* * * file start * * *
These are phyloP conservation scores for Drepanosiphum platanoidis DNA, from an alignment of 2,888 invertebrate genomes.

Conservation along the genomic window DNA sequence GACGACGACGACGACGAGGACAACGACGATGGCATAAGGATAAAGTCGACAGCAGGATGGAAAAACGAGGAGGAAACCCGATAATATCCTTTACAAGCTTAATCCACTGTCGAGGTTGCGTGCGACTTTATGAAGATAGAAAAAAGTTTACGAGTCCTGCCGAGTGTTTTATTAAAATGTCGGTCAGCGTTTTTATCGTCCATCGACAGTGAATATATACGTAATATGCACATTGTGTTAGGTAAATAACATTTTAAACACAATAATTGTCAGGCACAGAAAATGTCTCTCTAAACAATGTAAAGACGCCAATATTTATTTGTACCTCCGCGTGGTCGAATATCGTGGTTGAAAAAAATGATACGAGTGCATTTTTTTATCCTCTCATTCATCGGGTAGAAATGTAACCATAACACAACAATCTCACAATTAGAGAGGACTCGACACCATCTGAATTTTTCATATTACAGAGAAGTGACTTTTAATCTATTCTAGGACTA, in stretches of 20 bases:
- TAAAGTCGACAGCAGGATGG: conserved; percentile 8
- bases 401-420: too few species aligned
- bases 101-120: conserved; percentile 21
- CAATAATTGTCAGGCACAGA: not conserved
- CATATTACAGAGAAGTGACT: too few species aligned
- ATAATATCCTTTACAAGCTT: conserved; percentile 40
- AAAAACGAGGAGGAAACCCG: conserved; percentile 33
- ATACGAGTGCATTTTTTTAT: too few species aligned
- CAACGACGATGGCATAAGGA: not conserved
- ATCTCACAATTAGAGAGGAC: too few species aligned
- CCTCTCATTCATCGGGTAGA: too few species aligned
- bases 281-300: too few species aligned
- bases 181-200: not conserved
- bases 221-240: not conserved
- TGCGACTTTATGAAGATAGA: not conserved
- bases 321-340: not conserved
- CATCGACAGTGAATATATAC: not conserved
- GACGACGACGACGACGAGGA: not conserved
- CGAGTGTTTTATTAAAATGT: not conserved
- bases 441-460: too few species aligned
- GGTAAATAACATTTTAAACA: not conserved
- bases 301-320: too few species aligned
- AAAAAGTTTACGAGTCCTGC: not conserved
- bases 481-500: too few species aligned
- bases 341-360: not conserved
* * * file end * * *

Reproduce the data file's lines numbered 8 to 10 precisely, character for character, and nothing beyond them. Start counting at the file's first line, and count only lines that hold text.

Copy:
- ATAATATCCTTTACAAGCTT: conserved; percentile 40
- AAAAACGAGGAGGAAACCCG: conserved; percentile 33
- ATACGAGTGCATTTTTTTAT: too few species aligned